Monday, November 03, 2014

X-Auto-Login at Google

Below you can find evidence that Google is using the X-Auto-Login header in production.
Please see my other post for context:
 I am using "wget" to get gmail web page and the HTTP response contains the X-Auto-Login header.

I think that Google should standardize this.
Currently Google is using OpenID2 here but it is probably ease to standardize this with OpenID Connect.

ignisvulpis@namenlos:~/mozilla-central$ wget -S --user-agent="Mozilla/5.0 (Windows NT 6.3; Win64; x64) AppleWebKit/537.36 (KHTML, like Gecko) Chrome/37.0.2049.0 Safari/537.36"
--2014-11-03 12:23:50--
Connecting to connected.
Proxy request sent, awaiting response... 
  HTTP/1.1 302 Moved Temporarily
  Content-Type: text/html; charset=UTF-8
  Cache-Control: no-cache, no-store, max-age=0, must-revalidate
  Pragma: no-cache
  Expires: Fri, 01 Jan 1990 00:00:00 GMT
  Date: Mon, 03 Nov 2014 11:23:51 GMT
  X-Content-Type-Options: nosniff
  X-Frame-Options: SAMEORIGIN
  X-XSS-Protection: 1; mode=block
  Server: GSE
  Alternate-Protocol: 443:quic,p=0.01
  Connection: close
Location: [following]
--2014-11-03 12:23:51--
Connecting to connected.
Proxy request sent, awaiting response... 
  HTTP/1.1 200 OK
  Content-Type: text/html; charset=UTF-8
  Strict-Transport-Security: max-age=10893354; includeSubDomains
  Set-Cookie: GAPS=1:lAGQAL021CeF4UofSLjbzRnvJw_Eqw:256mW0v3ZoeLVjLo;Path=/;Expires=Wed, 02-Nov-2016 11:23:51 GMT;Secure;HttpOnly;Priority=HIGH
  Set-Cookie: GALX=xATUIfBPIN4;Path=/;Secure
  X-Frame-Options: DENY
  Cache-control: no-cache, no-store
  Pragma: no-cache
  Expires: Mon, 01-Jan-1990 00:00:00 GMT
  Transfer-Encoding: chunked
  Date: Mon, 03 Nov 2014 11:23:51 GMT
  X-Content-Type-Options: nosniff
  X-XSS-Protection: 1; mode=block
  Server: GSE
  Alternate-Protocol: 443:quic,p=0.01
  Connection: close
Length: unspecified [text/html]

2014-11-03 12:23:51 (1,44 MB/s) - ‘mail’ saved [70172]


Friday, September 12, 2014


Maybe you are an Android user and wondered how sometimes the browser logs you in without asking for a password?

Well, I wondered but never found the time to investigate.

Thanks to the awesome W3C Web Cryptography Next Steps Workshop and thanks to the usual jet-lag I found that time now. First I thought that this is Google-ism "Chrome does some questionable proprietary trick and knows just how to login to Google accounts". That is half-true.

There is chatter on the chromium list but I seems that the Android browser knows this trick since 2011 and Chrome for Android was released in 2012.

So how does it work?

  1. a site responds with a special HTTP header "X-Auto-Login" 
  2. the browser sees that header 
  3. the browser asks the device's account system for local accounts for the realm parameter of the header (e.g. 
  4. the browser asks for a special kind of token from that account 
  5. the browser asks the user for consent to login 
  6. the token is an URL - so if the user consents the browser opens that URL 
  7. the site the URL points to accepts the token 
  8. the site redirects the browser to the original page the user wants to use


I think this is neat. But why doesn't Google talk about it? Why isn't this standardized at W3C?
Anyway. How can you benefit?
As a user? You already do.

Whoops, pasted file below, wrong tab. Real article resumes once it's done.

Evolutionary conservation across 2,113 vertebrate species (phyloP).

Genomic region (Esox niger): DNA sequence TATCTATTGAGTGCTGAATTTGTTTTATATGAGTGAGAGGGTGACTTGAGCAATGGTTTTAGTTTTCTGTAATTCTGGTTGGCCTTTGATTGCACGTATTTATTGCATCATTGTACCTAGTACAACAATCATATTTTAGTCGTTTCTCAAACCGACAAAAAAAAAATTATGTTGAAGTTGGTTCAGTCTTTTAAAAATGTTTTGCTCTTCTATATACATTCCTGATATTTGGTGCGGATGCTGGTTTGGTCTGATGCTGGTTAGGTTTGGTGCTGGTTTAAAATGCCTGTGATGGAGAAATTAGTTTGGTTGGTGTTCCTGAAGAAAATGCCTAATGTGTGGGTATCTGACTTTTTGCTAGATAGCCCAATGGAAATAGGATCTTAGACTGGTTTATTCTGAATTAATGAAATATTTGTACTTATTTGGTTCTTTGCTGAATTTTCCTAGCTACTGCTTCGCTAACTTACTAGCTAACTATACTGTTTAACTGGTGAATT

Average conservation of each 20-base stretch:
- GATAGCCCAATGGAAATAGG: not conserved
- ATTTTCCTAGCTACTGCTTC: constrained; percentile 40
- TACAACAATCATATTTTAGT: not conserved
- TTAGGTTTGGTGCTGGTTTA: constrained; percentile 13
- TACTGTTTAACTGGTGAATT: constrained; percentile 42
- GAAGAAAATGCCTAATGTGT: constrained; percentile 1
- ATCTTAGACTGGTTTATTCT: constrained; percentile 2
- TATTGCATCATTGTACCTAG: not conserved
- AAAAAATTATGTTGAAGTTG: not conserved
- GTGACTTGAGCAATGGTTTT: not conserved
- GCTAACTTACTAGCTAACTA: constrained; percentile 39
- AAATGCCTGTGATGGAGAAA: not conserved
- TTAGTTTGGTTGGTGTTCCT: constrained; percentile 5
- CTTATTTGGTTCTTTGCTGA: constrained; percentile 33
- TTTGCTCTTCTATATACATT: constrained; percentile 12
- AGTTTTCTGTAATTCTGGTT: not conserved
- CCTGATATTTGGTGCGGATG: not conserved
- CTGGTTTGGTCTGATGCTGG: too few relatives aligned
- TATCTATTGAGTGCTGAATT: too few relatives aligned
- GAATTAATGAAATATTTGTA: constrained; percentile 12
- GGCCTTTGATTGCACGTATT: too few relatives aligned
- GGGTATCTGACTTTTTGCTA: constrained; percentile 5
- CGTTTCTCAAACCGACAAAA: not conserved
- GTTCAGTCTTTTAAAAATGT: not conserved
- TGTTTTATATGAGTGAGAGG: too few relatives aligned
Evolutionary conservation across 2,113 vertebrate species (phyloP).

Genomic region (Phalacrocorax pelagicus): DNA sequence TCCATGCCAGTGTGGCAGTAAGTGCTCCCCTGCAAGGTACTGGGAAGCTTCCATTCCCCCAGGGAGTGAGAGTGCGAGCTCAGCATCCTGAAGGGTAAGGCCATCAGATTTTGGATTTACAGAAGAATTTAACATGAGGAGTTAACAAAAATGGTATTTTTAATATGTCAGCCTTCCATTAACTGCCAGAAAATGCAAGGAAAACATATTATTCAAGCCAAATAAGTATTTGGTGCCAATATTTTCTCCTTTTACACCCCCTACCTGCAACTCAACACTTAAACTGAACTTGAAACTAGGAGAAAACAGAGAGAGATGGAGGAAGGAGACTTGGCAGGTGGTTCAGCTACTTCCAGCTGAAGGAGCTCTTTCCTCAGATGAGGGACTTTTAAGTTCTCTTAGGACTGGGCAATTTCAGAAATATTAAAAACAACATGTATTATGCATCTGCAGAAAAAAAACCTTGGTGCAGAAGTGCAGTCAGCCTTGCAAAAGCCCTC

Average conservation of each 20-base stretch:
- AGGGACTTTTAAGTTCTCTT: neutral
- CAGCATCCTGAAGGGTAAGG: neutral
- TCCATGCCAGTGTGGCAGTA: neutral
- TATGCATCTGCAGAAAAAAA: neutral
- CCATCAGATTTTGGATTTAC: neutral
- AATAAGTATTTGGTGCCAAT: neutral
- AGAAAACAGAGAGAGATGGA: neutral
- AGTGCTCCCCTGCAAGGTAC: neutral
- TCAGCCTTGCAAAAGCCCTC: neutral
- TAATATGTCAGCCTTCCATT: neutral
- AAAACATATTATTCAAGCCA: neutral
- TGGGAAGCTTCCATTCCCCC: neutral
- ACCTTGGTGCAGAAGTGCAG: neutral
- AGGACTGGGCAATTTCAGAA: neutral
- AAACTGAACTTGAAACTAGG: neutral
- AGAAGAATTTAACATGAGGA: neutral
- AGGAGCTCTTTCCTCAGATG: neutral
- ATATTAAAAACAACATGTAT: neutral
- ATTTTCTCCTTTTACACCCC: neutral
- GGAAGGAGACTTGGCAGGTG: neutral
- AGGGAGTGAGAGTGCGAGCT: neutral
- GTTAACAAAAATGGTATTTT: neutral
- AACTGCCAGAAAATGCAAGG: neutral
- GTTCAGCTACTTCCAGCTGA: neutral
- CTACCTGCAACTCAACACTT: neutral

As a website with your own mobile app?
  1. Well, Google is probably not issuing tokens for your site. Maybe they do or would do because they want to be an identity provider?... 
  2. Issue the tokens yourself.
  1.  What you need on the Android device is an AccountAuthenticator.  
  2. let your website issue the X-Auto-Login HTTP header "realm=com.yourdomain&args=..." 
  3. let your Account Authenticator from step a generate tokens based on 'String authTokenType="weblogin:" + args;' 
  4. let your site accept the tokens generated by your Account Authenticator

I think this is a good idea. If your company has an mobile app then build that Account Authenticator. This is even more true if your company has several mobile apps. (Put the authenticator in your own CompanyServices.apk (like Google does with the GooglePlayServices) so you can update independently from your apps.)

You might know that I work for a 100% subsidiary of Deutsche Telekom. Why isn't DT doing this? Don't ask me. I am telling them for years that our own AccountAuthenticator would be "gold". But who listens to me. Working for a big company has its challenges.

Back to wondering... How can we get this or something similar standardized through W3C?

Maybe I should write a blog post to make it more known. But then who reads this blog anyway. ;-)

Thanks for listening.

Tuesday, February 18, 2014

Web Identity Restart?

Well, how can you restart something that never started? ... Never mind.

I am wondering whether it makes sense to have a W3C workshop on "Internet Identity" again.

My impression in 2011 was that the common ground was not very broad so the group decided to launch the W3C WebCrypto working group because all agreed that crypto is a precondition to web identity. Now, three years later I do not see much progress in web crypto or web identity (for that matter).

In the meantime the FIDO alliance was established which has HW-based authentication but a license model that requires that implementers are a FIDO alliance member. That is the opposite of a web standard.

So I think that the WebCrypto WG will not give us "identity for the web". Signing/verification/encryption/decryption are too low level and too easy to use wrong. This is not the way to web identity.

Maybe it is time to restart the web identity effort in W3C.